It’s elementary, dear Watson…or is it?

I was processing my quarterly authorities updates and changes, when I noticed something peculiar. Sherlock Holmes is no longer a fictitious character. Gone is the Holmes, Sherlock (Fictitious character) subject heading, and it is replaced by the simple name authority access point Holmes, Sherlock who wrote a book last year, his (male gender as noted in the 375) fields of activity include criminology and bee culture, and his profession is as a detective.

Is this authority record a joke?!

Sherlock Holmes (r) and Dr. John H. Watson. Illustration by Sidney Paget.

RDA has very clear rules about fictitious characters. Rule 9.6.1.7 to be specific, which states:

Fictitious and Legendary Persons
For a fictitious or legendary person, record Fictitious character, Legendary character, or another appropriate designation.
EXAMPLE
  • Greek deity
  • Mythical animal
  • Vampire
That little 2013/07 is interesting because it points us back to an earlier edition of RDA that didn’t include a rule for fictitious characters, non-human entities, other important designations that can distinguish a person. Holmes’ new authority record was created on July 16, 2013 (according to OCLC Connexion). So did the rule change after his record was created? But even still, if the rule changed why did LoC move ahead with editing the authority record one of the most influential fictitious characters in western literature?
To make it even more confusing, there’s no trace of the non-preferred access point in the new authority record. So, based on this new authority record, how are people supposed to know that Sherlock Holmes in in fact not a real male who enjoys bee culture and criminology? They can’t, and that’s just confusing. At least Harry Potter and Count Dracula are still fictitious…but for how long?! If we follow RDA closely, we could soon have Potter, Harry (Wizard) and Dracula, Count (Vampire)!
I’d love to hear what you think about the loss of Fictitious characters in our authority file! Please post your comments. Until this all gets sorted out, I’m going to keep Holmes in our catalog just as he is – fictitious.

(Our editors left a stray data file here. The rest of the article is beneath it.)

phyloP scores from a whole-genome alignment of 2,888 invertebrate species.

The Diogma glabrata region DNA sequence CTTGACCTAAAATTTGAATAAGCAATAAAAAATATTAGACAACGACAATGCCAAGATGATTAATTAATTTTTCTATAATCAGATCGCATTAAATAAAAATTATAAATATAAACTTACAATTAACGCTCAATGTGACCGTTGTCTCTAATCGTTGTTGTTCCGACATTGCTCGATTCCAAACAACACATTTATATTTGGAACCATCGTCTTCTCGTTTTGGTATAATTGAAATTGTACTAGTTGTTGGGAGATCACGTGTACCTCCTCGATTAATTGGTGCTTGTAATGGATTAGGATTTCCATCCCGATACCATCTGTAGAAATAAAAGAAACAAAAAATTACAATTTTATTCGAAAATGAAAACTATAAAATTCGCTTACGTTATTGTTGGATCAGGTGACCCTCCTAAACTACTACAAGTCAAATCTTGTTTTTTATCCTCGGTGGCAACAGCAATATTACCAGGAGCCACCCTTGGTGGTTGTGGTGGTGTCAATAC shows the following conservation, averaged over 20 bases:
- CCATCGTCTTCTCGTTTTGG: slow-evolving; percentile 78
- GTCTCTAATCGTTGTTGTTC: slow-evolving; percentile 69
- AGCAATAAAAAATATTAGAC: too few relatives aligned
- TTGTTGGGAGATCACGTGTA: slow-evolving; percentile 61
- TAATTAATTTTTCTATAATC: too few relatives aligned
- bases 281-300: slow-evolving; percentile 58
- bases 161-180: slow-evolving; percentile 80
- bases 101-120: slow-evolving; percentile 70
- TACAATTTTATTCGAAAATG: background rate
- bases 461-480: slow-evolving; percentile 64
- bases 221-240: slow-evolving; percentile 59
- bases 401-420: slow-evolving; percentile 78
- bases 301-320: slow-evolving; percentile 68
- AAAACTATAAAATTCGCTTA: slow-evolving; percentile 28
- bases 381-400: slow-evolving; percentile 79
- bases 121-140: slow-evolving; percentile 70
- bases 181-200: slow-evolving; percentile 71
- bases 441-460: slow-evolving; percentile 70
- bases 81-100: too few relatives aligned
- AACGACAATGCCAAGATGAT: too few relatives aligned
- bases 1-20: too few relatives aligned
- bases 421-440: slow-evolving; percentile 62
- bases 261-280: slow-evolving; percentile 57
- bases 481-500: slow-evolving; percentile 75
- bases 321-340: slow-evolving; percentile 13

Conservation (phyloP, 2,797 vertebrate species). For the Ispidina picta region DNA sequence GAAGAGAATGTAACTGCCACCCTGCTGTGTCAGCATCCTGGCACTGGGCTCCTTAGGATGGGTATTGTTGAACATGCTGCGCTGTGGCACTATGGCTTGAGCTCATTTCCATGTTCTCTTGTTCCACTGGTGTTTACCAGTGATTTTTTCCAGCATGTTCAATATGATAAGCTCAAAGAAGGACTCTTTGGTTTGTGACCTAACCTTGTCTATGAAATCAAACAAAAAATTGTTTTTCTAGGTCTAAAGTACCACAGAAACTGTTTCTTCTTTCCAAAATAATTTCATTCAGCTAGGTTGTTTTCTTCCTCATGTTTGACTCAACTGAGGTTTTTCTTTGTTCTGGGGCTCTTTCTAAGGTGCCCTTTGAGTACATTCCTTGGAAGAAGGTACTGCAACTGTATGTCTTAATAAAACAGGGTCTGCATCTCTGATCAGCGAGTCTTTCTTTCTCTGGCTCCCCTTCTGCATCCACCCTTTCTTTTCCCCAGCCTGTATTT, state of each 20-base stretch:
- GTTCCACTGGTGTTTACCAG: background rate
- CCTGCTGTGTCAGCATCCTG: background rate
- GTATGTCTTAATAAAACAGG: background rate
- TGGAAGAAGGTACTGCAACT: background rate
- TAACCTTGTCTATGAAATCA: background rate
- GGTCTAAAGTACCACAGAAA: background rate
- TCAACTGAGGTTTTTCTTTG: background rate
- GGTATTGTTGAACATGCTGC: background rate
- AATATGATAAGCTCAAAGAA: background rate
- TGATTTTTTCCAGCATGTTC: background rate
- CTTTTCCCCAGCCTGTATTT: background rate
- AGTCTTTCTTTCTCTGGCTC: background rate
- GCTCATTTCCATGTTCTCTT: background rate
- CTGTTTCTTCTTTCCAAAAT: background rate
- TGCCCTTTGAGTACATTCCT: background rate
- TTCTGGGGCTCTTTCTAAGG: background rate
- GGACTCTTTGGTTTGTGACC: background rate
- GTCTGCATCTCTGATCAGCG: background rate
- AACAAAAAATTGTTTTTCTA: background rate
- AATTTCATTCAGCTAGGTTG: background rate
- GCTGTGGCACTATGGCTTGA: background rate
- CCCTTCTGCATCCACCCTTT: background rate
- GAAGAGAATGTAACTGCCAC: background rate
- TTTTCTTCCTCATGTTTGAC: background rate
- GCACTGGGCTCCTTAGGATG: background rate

RDA is here! Nothing to fear!

March 31, 2013 began the big switch from AACR2 to RDA for the Library of Congress. And today, April 1, 2013 my library switches to creating only new RDA records. Hooray!!!

imew

To prepare for RDA, I watched over 12 hours hours of freely available online webinars hosted by ALCTS and the Library of Congress. ALCTS even has a YouTube channel devoted to RDA training! While some of the webinars were tedious and repetitive, they were all very informative. All in all it was incredibly valuable training and absolutely free! No need to hire expensive outside consultants and attend workshops. I easily was able to watch a webinar on my own time and learn the new standard.

Besides needing to learn the new standard myself, I also had to train my staff and update the entire library on the impact of RDA. So I organized three training sessions geared at three different levels:

  • RDA for Original Catalogers
  • RDA for Copy Catalogers
  • RDA for Everyone!

RDA for Original Catalogers focused on FRBR theory and terminology, the organization of RDA and the RDA Toolkit, and finally the practical application of RDA in MARC records. RDA for Copy Catalogers focused some on FRBR theory and terminology, a brief introduction to the RDAToolkit, the core differences between AACR2 and RDA, and the new guidelines for bibliographic verification for RDA records. Finally RDA for Everyone introduced a broad overview to the main differences folks will see in the OPAC.